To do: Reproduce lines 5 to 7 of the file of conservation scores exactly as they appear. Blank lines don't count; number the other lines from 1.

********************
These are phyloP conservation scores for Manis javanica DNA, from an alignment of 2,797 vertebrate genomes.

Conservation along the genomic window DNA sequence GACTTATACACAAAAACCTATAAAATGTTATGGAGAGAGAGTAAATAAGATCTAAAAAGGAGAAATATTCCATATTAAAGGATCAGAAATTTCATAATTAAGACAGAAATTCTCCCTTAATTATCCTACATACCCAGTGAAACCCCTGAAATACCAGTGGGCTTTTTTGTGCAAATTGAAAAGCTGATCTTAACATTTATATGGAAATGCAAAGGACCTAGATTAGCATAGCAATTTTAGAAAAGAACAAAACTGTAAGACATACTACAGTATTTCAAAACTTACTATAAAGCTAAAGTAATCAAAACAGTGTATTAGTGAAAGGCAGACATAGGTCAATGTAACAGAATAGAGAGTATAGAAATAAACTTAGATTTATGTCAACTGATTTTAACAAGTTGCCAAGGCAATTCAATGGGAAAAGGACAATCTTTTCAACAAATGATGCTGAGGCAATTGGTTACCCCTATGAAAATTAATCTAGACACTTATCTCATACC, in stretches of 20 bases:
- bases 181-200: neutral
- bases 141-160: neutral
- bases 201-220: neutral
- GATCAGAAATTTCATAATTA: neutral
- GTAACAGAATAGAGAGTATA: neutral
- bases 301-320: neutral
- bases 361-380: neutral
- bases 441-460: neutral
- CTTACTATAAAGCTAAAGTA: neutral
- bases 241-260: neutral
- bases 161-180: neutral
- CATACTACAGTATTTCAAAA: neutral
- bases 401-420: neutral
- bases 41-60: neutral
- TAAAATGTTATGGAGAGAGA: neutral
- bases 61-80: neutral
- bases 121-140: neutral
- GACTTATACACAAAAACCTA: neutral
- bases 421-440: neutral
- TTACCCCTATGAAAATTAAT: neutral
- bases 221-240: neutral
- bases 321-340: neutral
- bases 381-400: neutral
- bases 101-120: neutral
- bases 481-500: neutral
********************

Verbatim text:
- bases 201-220: neutral
- GATCAGAAATTTCATAATTA: neutral
- GTAACAGAATAGAGAGTATA: neutral